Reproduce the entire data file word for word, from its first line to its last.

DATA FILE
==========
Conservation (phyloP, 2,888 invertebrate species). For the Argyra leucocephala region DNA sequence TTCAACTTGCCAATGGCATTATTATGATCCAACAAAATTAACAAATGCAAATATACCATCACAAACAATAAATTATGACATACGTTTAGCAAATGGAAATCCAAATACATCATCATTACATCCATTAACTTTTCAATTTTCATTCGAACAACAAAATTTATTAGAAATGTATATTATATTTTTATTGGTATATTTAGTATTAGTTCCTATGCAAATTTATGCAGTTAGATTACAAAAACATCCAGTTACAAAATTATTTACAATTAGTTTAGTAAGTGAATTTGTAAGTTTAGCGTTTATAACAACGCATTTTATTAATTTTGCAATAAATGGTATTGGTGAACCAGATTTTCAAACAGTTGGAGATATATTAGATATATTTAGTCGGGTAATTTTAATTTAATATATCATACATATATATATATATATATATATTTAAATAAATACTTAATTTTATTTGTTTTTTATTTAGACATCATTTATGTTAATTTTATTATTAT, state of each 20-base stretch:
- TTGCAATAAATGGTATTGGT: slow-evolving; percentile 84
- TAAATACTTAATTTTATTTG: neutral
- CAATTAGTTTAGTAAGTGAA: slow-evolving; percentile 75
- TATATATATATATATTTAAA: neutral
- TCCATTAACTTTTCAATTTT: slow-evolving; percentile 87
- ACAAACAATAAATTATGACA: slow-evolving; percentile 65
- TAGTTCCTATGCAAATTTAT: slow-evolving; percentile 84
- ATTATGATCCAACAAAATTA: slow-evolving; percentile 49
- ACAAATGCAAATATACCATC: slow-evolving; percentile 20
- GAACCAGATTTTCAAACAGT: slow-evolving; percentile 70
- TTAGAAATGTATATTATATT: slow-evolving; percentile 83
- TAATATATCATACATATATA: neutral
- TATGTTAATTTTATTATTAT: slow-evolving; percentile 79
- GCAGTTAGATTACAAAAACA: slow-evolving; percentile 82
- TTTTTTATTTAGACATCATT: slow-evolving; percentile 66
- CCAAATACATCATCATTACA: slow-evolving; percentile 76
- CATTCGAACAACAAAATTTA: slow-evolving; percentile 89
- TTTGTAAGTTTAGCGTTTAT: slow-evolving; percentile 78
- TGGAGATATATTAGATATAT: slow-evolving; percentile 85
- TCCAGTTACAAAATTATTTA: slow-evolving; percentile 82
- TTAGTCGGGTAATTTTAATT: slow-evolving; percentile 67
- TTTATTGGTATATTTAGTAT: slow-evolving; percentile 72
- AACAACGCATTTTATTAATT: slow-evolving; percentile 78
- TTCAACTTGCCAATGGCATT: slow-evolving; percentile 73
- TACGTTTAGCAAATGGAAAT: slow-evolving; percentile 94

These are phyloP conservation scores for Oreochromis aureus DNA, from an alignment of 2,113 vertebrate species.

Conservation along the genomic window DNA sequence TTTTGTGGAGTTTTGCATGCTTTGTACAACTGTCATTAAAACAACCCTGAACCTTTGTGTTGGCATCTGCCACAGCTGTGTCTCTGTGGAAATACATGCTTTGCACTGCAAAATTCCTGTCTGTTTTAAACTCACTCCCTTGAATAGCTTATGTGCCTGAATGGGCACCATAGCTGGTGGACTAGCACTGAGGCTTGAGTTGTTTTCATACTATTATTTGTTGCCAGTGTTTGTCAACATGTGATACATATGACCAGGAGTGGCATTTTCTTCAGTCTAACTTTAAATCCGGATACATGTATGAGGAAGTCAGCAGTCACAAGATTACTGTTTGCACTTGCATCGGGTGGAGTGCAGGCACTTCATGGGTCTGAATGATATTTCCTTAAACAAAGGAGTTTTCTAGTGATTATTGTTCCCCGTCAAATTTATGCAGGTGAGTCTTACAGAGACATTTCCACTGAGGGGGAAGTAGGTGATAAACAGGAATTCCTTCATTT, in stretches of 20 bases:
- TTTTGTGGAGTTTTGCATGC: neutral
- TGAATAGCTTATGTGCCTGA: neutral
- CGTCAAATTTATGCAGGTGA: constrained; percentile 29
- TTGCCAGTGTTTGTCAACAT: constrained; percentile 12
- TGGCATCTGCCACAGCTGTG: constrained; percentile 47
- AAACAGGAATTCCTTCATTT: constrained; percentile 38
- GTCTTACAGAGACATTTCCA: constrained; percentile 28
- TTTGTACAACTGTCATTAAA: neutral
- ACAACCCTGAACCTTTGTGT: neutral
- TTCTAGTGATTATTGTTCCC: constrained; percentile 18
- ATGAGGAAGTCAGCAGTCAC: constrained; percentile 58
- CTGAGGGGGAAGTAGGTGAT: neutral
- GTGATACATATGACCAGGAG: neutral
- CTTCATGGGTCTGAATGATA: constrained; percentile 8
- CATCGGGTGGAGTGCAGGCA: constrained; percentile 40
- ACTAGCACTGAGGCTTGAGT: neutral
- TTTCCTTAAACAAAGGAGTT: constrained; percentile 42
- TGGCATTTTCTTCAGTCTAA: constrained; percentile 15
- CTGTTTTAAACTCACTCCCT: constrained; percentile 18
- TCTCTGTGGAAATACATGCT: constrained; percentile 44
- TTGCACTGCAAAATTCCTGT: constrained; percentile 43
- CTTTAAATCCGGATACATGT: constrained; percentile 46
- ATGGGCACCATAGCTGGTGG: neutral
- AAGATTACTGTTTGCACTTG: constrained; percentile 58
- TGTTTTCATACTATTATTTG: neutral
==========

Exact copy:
Conservation (phyloP, 2,888 invertebrate species). For the Argyra leucocephala region DNA sequence TTCAACTTGCCAATGGCATTATTATGATCCAACAAAATTAACAAATGCAAATATACCATCACAAACAATAAATTATGACATACGTTTAGCAAATGGAAATCCAAATACATCATCATTACATCCATTAACTTTTCAATTTTCATTCGAACAACAAAATTTATTAGAAATGTATATTATATTTTTATTGGTATATTTAGTATTAGTTCCTATGCAAATTTATGCAGTTAGATTACAAAAACATCCAGTTACAAAATTATTTACAATTAGTTTAGTAAGTGAATTTGTAAGTTTAGCGTTTATAACAACGCATTTTATTAATTTTGCAATAAATGGTATTGGTGAACCAGATTTTCAAACAGTTGGAGATATATTAGATATATTTAGTCGGGTAATTTTAATTTAATATATCATACATATATATATATATATATATATTTAAATAAATACTTAATTTTATTTGTTTTTTATTTAGACATCATTTATGTTAATTTTATTATTAT, state of each 20-base stretch:
- TTGCAATAAATGGTATTGGT: slow-evolving; percentile 84
- TAAATACTTAATTTTATTTG: neutral
- CAATTAGTTTAGTAAGTGAA: slow-evolving; percentile 75
- TATATATATATATATTTAAA: neutral
- TCCATTAACTTTTCAATTTT: slow-evolving; percentile 87
- ACAAACAATAAATTATGACA: slow-evolving; percentile 65
- TAGTTCCTATGCAAATTTAT: slow-evolving; percentile 84
- ATTATGATCCAACAAAATTA: slow-evolving; percentile 49
- ACAAATGCAAATATACCATC: slow-evolving; percentile 20
- GAACCAGATTTTCAAACAGT: slow-evolving; percentile 70
- TTAGAAATGTATATTATATT: slow-evolving; percentile 83
- TAATATATCATACATATATA: neutral
- TATGTTAATTTTATTATTAT: slow-evolving; percentile 79
- GCAGTTAGATTACAAAAACA: slow-evolving; percentile 82
- TTTTTTATTTAGACATCATT: slow-evolving; percentile 66
- CCAAATACATCATCATTACA: slow-evolving; percentile 76
- CATTCGAACAACAAAATTTA: slow-evolving; percentile 89
- TTTGTAAGTTTAGCGTTTAT: slow-evolving; percentile 78
- TGGAGATATATTAGATATAT: slow-evolving; percentile 85
- TCCAGTTACAAAATTATTTA: slow-evolving; percentile 82
- TTAGTCGGGTAATTTTAATT: slow-evolving; percentile 67
- TTTATTGGTATATTTAGTAT: slow-evolving; percentile 72
- AACAACGCATTTTATTAATT: slow-evolving; percentile 78
- TTCAACTTGCCAATGGCATT: slow-evolving; percentile 73
- TACGTTTAGCAAATGGAAAT: slow-evolving; percentile 94

These are phyloP conservation scores for Oreochromis aureus DNA, from an alignment of 2,113 vertebrate species.

Conservation along the genomic window DNA sequence TTTTGTGGAGTTTTGCATGCTTTGTACAACTGTCATTAAAACAACCCTGAACCTTTGTGTTGGCATCTGCCACAGCTGTGTCTCTGTGGAAATACATGCTTTGCACTGCAAAATTCCTGTCTGTTTTAAACTCACTCCCTTGAATAGCTTATGTGCCTGAATGGGCACCATAGCTGGTGGACTAGCACTGAGGCTTGAGTTGTTTTCATACTATTATTTGTTGCCAGTGTTTGTCAACATGTGATACATATGACCAGGAGTGGCATTTTCTTCAGTCTAACTTTAAATCCGGATACATGTATGAGGAAGTCAGCAGTCACAAGATTACTGTTTGCACTTGCATCGGGTGGAGTGCAGGCACTTCATGGGTCTGAATGATATTTCCTTAAACAAAGGAGTTTTCTAGTGATTATTGTTCCCCGTCAAATTTATGCAGGTGAGTCTTACAGAGACATTTCCACTGAGGGGGAAGTAGGTGATAAACAGGAATTCCTTCATTT, in stretches of 20 bases:
- TTTTGTGGAGTTTTGCATGC: neutral
- TGAATAGCTTATGTGCCTGA: neutral
- CGTCAAATTTATGCAGGTGA: constrained; percentile 29
- TTGCCAGTGTTTGTCAACAT: constrained; percentile 12
- TGGCATCTGCCACAGCTGTG: constrained; percentile 47
- AAACAGGAATTCCTTCATTT: constrained; percentile 38
- GTCTTACAGAGACATTTCCA: constrained; percentile 28
- TTTGTACAACTGTCATTAAA: neutral
- ACAACCCTGAACCTTTGTGT: neutral
- TTCTAGTGATTATTGTTCCC: constrained; percentile 18
- ATGAGGAAGTCAGCAGTCAC: constrained; percentile 58
- CTGAGGGGGAAGTAGGTGAT: neutral
- GTGATACATATGACCAGGAG: neutral
- CTTCATGGGTCTGAATGATA: constrained; percentile 8
- CATCGGGTGGAGTGCAGGCA: constrained; percentile 40
- ACTAGCACTGAGGCTTGAGT: neutral
- TTTCCTTAAACAAAGGAGTT: constrained; percentile 42
- TGGCATTTTCTTCAGTCTAA: constrained; percentile 15
- CTGTTTTAAACTCACTCCCT: constrained; percentile 18
- TCTCTGTGGAAATACATGCT: constrained; percentile 44
- TTGCACTGCAAAATTCCTGT: constrained; percentile 43
- CTTTAAATCCGGATACATGT: constrained; percentile 46
- ATGGGCACCATAGCTGGTGG: neutral
- AAGATTACTGTTTGCACTTG: constrained; percentile 58
- TGTTTTCATACTATTATTTG: neutral